Jul 25 2011

Farms of the Future

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I came across an interesting idea when I searched for recent renewable energy articles. Photosynthesis is a miracle of evolution. Being able to convert sunlight into food is the basis for almost all life on this planet. However, photosynthesis is incredibly inefficient. Only about 3% of the energy hitting the plant is turned into glucose. Photovoltaic panels, on the other hand, are 5 times more efficient. This poses a potential problem. What if, as the price of PV cells comes down, it becomes more lucrative to have a solar energy farm than one with crops? We would lose our means of survival. A doomsday scenario would follow and the world would fall into chaos.

http://www.smartertechnology.com/c/a/Optimized-Systems/Which-Is-Smarter-Photosynthesis-or-Photovoltaics-/


Perhaps that was a little dramatic. But this is a serious question. How can we balance agriculture and energy to meet both our energy and food needs? Earth’s population is still growing and food demand is expected to increase 39% by 2050. http://www.card.iastate.edu/iowa_ag_review/summer_08/article4.aspx. Global energy demand is likely to increase even faster, 49% by 2035. http://205.254.135.24/oiaf/ieo/highlights.html. How will the Earth be able to provide this demand? A recent study may have found the answer.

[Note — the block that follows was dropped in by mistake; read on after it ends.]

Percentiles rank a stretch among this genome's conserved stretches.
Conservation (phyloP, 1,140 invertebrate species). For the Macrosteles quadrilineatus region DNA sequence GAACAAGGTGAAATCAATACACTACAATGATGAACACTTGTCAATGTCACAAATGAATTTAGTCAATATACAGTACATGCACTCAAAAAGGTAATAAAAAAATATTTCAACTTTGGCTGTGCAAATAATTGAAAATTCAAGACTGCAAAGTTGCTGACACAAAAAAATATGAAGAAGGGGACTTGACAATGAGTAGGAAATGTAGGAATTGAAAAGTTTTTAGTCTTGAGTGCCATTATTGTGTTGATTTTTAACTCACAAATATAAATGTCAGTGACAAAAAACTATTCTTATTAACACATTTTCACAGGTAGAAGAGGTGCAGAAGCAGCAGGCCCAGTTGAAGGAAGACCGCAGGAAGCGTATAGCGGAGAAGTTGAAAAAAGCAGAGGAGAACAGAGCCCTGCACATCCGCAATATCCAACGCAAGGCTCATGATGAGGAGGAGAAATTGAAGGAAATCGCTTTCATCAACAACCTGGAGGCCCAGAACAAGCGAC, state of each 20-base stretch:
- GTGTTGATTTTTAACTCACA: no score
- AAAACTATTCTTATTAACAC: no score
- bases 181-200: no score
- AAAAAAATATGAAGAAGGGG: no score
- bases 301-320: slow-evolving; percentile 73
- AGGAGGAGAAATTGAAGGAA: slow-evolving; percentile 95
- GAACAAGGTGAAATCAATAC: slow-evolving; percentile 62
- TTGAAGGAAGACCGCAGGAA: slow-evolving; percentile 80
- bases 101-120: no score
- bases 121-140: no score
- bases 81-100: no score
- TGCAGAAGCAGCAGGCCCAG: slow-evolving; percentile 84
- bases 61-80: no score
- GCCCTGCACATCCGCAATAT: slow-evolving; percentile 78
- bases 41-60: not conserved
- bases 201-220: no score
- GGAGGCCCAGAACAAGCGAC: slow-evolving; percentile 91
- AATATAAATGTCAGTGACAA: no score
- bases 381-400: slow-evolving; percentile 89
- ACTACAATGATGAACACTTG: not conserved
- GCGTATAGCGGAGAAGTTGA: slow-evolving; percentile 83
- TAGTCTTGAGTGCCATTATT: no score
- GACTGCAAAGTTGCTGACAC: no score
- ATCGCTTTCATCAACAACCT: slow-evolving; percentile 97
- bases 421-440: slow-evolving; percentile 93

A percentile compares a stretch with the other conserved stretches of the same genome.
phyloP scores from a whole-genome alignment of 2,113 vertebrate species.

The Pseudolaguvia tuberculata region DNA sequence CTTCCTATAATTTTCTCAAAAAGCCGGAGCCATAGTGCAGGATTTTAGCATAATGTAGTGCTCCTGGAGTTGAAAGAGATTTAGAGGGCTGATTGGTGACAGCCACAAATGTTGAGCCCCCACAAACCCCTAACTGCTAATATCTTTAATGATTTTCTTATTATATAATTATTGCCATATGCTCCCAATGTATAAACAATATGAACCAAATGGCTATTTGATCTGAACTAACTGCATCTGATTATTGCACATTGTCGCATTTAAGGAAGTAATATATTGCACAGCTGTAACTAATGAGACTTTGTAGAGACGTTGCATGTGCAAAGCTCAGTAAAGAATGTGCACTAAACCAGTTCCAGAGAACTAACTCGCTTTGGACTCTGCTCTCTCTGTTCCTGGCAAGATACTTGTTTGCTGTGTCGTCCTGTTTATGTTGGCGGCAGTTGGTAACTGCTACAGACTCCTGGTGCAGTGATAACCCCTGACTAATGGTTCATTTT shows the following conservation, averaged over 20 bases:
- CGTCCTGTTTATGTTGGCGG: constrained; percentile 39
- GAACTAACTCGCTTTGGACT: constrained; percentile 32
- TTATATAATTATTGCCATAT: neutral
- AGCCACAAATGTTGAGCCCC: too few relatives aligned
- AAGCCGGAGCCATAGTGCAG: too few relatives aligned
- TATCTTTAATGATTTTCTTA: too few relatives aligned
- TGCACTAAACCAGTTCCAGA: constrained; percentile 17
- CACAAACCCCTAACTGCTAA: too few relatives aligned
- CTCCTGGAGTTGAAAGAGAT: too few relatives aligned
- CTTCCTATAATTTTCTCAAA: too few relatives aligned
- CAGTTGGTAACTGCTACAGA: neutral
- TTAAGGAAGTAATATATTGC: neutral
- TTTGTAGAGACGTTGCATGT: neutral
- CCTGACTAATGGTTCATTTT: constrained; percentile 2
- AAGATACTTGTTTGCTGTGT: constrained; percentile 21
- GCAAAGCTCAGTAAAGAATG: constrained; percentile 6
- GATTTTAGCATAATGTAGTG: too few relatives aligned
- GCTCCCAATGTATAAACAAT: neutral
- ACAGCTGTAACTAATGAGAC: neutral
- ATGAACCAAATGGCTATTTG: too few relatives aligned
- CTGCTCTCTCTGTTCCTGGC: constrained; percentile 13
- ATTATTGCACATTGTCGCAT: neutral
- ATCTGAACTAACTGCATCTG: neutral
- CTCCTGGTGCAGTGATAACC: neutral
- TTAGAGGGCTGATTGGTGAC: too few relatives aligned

Researchers at the University of Miami call it an agrivoltaic system. Their idea is to include plants and PV cells on the same plot of land. This will hopefully maximize land productivity, while still allowing both resources to be harvested. They created models and tested to see how productive the land would be. Their results showed a surprising “35-73% increase of global land productivity” for two different densities of PV panels (Dupraz). This could well be the future of farms.
http://www.sciencedirect.com/science/article/pii/S0960148111001194
It is clear that more research needs to be done about the best ratio of crops to panels and if the infrastructure required to have energy production will interfere with harvesting crops. It is, at the very least, an intriguing idea.

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